Muslim sisters in Swiss school must take swimming lessons with boys

File photo of school children attending a swimming session. The European Court of Human Rights on Tuesday (Jan 10) upheld the Swiss officials' order for a Muslim couple to enrol their daughters in a mandatory swimming class.
File photo of school children attending a swimming session. The European Court of Human Rights on Tuesday (Jan 10) upheld the Swiss officials' order for a Muslim couple to enrol their daughters in a mandatory swimming class.PHOTO: EPA

European court rules social integration more important than parents' religious concerns

GENEVA • In 2008, school officials in Basel, Switzerland, ordered a Muslim couple to enrol their daughters in a mandatory swimming class, despite the parents' objections to having their girls learn alongside boys.

The officials offered some accommodations: The girls, aged nine and seven then, could wear body-covering swimsuits, known as burkinis, and they could undress for the class without any boys present.

But the parents refused and, in 2010, officials imposed a fine of 1,400 Swiss francs (S$2,000).

The parents, Mr Aziz Osmanoglu and Ms Sehabat Kocabas, who have Swiss and Turkish nationality, sued. The European Court of Human Rights on Tuesday upheld the Swiss officials' decision, rejecting the parents' argument that the authorities had violated the "freedom of thought, conscience and religion" guaranteed by the European Convention on Human Rights, which the court enforces.

"The public interest in following the full school curriculum should prevail over the applicants' private interest in obtaining an exemption from mixed swimming lessons for their daughters," the court found.

The authorities ruled that lessons mixing boys and girls were an important part of the school curriculum; they did allow that the girls could apply for an exemption on religious grounds, but only if they had gone through puberty, which was not the case for the girls.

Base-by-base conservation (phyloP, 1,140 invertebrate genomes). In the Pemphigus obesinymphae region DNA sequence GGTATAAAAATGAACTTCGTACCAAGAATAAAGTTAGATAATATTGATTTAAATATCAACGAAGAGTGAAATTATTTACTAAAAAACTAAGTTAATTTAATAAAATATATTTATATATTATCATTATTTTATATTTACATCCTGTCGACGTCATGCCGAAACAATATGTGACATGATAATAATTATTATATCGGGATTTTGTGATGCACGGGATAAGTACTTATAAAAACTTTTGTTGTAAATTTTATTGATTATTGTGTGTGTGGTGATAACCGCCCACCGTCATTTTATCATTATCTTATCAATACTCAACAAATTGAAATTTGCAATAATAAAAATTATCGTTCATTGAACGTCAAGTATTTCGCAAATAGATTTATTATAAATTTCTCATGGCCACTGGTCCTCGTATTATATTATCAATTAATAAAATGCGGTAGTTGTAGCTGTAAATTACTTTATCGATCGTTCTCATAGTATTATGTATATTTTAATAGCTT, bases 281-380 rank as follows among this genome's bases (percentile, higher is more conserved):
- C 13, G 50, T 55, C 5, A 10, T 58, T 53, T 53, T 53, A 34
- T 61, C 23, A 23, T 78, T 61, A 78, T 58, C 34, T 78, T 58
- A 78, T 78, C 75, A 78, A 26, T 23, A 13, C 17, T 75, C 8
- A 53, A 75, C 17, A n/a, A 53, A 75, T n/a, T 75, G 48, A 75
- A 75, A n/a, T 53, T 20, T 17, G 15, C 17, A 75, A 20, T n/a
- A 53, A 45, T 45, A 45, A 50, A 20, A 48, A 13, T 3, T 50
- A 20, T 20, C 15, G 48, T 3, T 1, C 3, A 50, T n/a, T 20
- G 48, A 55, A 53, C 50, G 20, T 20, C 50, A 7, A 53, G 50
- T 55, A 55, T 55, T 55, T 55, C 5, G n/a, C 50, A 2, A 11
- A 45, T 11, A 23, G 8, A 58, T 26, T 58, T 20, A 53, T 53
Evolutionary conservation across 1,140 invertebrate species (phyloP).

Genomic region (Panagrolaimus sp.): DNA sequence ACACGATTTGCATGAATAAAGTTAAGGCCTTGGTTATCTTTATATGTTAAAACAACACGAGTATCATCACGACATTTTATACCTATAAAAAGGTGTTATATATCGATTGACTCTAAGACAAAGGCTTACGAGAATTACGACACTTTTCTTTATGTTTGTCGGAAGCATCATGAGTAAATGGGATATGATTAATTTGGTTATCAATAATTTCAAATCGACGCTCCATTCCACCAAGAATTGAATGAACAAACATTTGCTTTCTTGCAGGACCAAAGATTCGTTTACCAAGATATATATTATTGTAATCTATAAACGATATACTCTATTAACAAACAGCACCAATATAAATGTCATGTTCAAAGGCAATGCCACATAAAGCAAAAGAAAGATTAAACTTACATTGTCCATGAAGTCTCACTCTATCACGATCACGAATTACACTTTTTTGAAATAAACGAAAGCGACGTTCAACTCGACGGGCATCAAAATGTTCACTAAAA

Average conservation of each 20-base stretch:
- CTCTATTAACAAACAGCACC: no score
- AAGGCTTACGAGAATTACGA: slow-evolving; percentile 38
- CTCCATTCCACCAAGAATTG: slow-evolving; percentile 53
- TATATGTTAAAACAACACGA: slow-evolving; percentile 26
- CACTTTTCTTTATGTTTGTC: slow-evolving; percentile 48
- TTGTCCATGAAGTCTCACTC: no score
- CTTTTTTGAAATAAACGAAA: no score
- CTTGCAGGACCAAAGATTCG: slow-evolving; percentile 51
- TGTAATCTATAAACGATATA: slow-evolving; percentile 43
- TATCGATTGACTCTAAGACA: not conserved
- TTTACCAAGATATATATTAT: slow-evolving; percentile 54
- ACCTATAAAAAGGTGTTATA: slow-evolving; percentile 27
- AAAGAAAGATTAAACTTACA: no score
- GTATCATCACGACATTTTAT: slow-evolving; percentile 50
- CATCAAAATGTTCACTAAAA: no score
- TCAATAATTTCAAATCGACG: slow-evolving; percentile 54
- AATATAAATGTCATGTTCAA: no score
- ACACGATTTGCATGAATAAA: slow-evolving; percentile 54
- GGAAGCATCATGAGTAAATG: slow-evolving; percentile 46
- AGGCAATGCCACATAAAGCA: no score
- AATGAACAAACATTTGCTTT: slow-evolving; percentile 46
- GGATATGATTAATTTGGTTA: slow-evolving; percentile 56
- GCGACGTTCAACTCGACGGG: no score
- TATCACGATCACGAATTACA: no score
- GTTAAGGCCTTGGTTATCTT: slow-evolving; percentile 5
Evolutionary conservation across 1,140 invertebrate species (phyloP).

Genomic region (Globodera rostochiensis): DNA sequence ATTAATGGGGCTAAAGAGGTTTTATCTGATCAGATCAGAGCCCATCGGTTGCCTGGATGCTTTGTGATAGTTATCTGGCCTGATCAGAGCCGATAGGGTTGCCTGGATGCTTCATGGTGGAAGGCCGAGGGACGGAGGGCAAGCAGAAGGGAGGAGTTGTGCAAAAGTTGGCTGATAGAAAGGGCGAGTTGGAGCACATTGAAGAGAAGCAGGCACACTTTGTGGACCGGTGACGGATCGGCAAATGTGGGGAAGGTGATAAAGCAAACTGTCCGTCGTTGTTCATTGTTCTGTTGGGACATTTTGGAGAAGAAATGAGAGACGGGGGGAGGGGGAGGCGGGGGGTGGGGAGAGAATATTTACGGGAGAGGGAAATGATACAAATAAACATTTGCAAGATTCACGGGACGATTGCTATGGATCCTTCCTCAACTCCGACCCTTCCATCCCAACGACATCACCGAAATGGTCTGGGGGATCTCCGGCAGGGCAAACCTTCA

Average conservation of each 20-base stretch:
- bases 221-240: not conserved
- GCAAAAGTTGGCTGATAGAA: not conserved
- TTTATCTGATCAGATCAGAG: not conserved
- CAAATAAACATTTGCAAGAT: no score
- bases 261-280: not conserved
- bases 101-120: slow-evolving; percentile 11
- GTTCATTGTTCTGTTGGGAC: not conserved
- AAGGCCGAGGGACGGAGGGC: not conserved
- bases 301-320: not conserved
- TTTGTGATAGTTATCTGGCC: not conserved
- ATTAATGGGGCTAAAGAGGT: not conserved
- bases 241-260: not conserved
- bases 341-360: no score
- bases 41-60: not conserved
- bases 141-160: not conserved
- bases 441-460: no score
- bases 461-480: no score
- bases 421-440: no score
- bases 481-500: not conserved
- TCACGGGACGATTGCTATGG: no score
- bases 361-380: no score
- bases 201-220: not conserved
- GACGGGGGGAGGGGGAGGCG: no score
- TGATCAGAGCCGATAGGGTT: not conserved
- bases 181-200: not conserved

The decision, by a chamber of seven judges, did not dispute that the denial of the parents' request interfered with their religious freedom, but it emphasised that the need for social cohesion and integration trumped the family's wishes.

The parents argued that although the Quran does not require girls' bodies to be covered until puberty, "their belief commanded them to prepare their daughters for the precepts that would be applied to them from puberty" onwards, according to the court's summary of the case.

The decision, by a chamber of seven judges, did not dispute that the denial of the parents' request interfered with their religious freedom, but it emphasised that the need for social cohesion and integration trumped the family's wishes.

The court said schools play "a special role in... social integration, particularly where children of foreign origin were concerned", and, as such, ensuring the girls' "successful social integration according to local customs and mores" took precedence over religious concerns.

The parents have three months to appeal against the court's decision.

The case comes amid an acrimonious debate in Europe over the place of Islam in public life that has been fuelled by an unprecedented migrant influx largely from the Middle East, and the radicalisation of marginalised Muslim youths, thousands of whom have been drawn to extremist groups such as the Islamic State in Iraq and Syria.

NYTIMES, AGENCE FRANCE-PRESSE

A version of this article appeared in the print edition of The Straits Times on January 12, 2017, with the headline 'Muslim sisters in Swiss school must take swimming lessons with boys'. Print Edition | Subscribe